by Marion Nestle

Currently browsing posts about: Marketing to kids

Mar 17 2008

A ban on marketing food to kids?

Consumers International and the International Obesity Task Force have just proposed a ban on global marketing of food to children that goes much further than the voluntary promises of food product companies like Kraft, Kellogg, and PepsiCo. The proposal calls for:

  • No radio or TV advertising of junk foods (including beverages) from 6 a.m. to 9 p.m.
  • No marketing of junk foods on social-networking Web sites and other forms of new media.
  • No gifts and toys to promote junk foods.
  • No use of celebrities to market junk foods.
  • No use of cartoon characters to market junk foods.

Why are they doing this? Because voluntary industry efforts are not working. I wonder how far they will get with this thoughtful and hard-hitting proposal.

Feb 19 2008

Marketing junk food to Hispanic kids

A study from Johns Hopkins has done for Hispanic TV what decades of studies have done for general TV: analyzed the number and content of televised food commercials. Guess what: one-third of food commercials on Spanish-language TV are directed to kids and most of these are for junk foods or sodas. Surprise!

Feb 1 2008

New report on marketing to kids in schools

CSPI has just completed its investigation of the extent of food marketing in the Montgomery County, Maryland, school district. Guess what? There is plenty of it, even in elementary schools:30% of elementary schools use candy, baked goods, soda, fast food, or restaurant food at fundraisers. Guess what? Most of the marketing in junior high and high schools is also for junk foods. And all this is still happening despite excellent wellness policies. We have work to do!

Dec 11 2007

More food industry promises, this time in the U.K.

So ten big food companies have promised to stop marketing to kids under age 12. According to a report about this promise, its purpose is to head off a ban on marketing to kids throughout the European Union. Will they really do it? Will the E.U. fall for this ploy. Let’s all stay tuned.

Dec 6 2007

McDonald’s latest advertising venue: report cards

We have this week’s Advertising Age to thank for telling us about McDonald’s new marketing venue: the covers of report cards! And how’s this for an incentive: kids in this school district in Florida who earn all A’s and B’s, have no more than two absences, or (not even and?) exhibit good behavior are entitled to a free happy meal when they present their report card. Next?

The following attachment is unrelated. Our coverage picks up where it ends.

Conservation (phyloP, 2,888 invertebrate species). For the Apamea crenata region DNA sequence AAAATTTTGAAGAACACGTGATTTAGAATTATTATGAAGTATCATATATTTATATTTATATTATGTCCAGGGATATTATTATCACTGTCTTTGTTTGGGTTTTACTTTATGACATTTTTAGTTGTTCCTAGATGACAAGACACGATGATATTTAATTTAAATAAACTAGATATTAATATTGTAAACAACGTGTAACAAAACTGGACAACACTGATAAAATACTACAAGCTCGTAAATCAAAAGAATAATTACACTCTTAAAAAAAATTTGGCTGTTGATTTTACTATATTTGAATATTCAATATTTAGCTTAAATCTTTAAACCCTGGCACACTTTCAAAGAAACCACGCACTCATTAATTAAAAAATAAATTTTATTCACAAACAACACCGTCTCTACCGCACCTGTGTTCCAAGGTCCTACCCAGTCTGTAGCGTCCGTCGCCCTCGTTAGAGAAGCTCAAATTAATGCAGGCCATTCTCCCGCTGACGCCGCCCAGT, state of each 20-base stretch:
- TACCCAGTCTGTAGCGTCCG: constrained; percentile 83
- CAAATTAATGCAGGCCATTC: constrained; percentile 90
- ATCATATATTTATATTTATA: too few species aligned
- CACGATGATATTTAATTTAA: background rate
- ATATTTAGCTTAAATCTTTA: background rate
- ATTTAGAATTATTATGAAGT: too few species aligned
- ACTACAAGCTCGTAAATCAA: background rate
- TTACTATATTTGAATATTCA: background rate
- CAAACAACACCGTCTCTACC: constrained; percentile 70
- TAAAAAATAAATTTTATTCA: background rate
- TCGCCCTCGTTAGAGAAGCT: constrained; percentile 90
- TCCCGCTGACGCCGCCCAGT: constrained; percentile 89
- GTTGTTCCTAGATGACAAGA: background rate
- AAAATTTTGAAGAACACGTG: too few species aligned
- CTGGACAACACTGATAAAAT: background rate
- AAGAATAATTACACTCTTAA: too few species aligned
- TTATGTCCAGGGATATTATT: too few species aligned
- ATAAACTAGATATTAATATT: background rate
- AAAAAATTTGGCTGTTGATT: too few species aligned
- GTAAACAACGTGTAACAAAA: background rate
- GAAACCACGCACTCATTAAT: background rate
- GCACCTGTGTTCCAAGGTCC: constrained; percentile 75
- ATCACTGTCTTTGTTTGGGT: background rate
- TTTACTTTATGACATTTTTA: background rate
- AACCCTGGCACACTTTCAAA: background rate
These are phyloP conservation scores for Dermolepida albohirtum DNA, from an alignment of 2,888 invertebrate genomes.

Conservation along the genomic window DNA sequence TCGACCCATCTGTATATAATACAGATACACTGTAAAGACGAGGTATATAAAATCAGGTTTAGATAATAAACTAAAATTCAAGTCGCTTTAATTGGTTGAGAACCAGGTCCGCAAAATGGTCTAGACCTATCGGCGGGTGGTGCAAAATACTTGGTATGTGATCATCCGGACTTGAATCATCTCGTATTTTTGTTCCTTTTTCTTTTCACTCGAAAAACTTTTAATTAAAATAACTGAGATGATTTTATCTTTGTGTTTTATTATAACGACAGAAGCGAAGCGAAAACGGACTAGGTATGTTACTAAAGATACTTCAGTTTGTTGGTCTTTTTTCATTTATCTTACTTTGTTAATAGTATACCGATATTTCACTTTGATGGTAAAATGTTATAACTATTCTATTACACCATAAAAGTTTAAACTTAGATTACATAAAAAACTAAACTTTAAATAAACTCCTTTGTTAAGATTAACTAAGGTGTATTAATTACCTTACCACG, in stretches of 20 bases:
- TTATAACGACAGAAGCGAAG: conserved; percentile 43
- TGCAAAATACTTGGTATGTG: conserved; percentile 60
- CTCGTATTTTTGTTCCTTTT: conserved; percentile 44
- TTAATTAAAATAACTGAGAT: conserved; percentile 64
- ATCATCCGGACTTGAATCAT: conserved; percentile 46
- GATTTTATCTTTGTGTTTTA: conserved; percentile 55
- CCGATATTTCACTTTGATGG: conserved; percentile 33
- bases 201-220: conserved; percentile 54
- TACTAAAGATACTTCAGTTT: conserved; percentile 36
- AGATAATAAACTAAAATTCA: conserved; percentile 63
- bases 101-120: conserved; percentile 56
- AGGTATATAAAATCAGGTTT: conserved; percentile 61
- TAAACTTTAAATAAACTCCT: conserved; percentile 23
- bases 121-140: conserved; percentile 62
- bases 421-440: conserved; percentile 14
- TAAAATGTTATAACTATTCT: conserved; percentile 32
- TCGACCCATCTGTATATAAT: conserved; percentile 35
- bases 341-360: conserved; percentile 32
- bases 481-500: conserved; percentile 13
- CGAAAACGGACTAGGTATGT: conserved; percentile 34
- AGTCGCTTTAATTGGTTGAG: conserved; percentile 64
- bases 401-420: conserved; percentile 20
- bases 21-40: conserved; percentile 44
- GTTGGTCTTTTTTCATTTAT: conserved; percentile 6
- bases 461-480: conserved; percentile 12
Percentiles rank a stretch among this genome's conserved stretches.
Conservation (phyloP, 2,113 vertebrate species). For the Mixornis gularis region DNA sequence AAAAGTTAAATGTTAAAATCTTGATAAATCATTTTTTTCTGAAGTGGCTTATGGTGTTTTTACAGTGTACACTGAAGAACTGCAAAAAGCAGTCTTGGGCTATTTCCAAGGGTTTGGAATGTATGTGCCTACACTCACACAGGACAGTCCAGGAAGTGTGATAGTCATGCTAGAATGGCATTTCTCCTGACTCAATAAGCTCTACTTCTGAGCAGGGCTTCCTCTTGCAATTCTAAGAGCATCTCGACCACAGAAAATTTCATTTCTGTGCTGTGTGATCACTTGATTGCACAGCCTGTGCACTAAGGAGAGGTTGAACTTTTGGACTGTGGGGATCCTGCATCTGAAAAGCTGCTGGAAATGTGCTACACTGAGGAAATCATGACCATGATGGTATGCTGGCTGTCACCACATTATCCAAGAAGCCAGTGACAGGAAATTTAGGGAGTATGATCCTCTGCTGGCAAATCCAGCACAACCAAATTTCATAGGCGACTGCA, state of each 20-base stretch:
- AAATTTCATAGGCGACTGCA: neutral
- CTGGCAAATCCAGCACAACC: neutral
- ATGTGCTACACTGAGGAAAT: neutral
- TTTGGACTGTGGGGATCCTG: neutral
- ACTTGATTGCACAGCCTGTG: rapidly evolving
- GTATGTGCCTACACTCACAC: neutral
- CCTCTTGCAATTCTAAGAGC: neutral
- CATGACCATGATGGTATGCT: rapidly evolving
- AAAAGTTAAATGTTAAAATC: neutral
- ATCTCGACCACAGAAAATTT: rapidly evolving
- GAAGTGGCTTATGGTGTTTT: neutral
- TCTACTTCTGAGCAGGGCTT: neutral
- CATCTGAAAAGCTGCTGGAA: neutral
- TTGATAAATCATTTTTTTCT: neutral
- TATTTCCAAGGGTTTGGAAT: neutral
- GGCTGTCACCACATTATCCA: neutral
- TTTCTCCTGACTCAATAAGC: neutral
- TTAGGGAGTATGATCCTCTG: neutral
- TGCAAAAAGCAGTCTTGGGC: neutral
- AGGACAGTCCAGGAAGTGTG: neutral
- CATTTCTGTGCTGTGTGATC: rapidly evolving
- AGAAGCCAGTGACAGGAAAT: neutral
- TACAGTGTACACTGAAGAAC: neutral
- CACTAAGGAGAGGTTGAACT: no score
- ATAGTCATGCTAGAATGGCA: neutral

Plenty, apparently. See what the New York Times says about all the other food companies that have figured out creative ways to market to school kids.

Nov 13 2007

British restrictions on TV advertising are not working

Out of the United Kingdom comes news that its new policies designed to restrict food advertising to children are not working. They were not nearly restrictive enough. Most programs watched by young children are not affected by the rules, and food companies have figured out ways to continue business as usual. Lessons to be learned?

Oct 19 2007

Eating Liberally: Cartoons on Healthy Foods?

My Eating Liberally question this week is about whether is makes sense to put cartoons on vegetable packages to encourage kids to eat more healthfully. I think not, of course, but here’s Disney doing just that. Is this a reasonable strategy? Weigh in please.

Much later addition (Dec 10, 2018)

Here’s one I missed, apparently, from September 2007.

LET’S ASK MARION: WHAT WORKS BETTER: THE CARROT, OR THE STICK?

Oct 12 2007

Rep. Markey vs. junk food for kids

Representative Edward Markey (Dem-MA) is making trouble for food companies who market to kids. He wrote letters to a bunch of companies asking them to cease and desist using cartoon characters or marketing to kids under age 12. The results? Some said yes, some said no. Among the “no’s” are Dannon (so much for Stonyfield), Nestle (no relation), and Yum! This, in turn, has led to consternation in the food industry, with much concern that if companies don’t comply with such requests, they will leave the industry open to regulation. Marketing to kids is the food industry’s Achilles heel. When it comes to kids, companies cannot argue personal responsibility. It will be interesting to watch Markey on this one.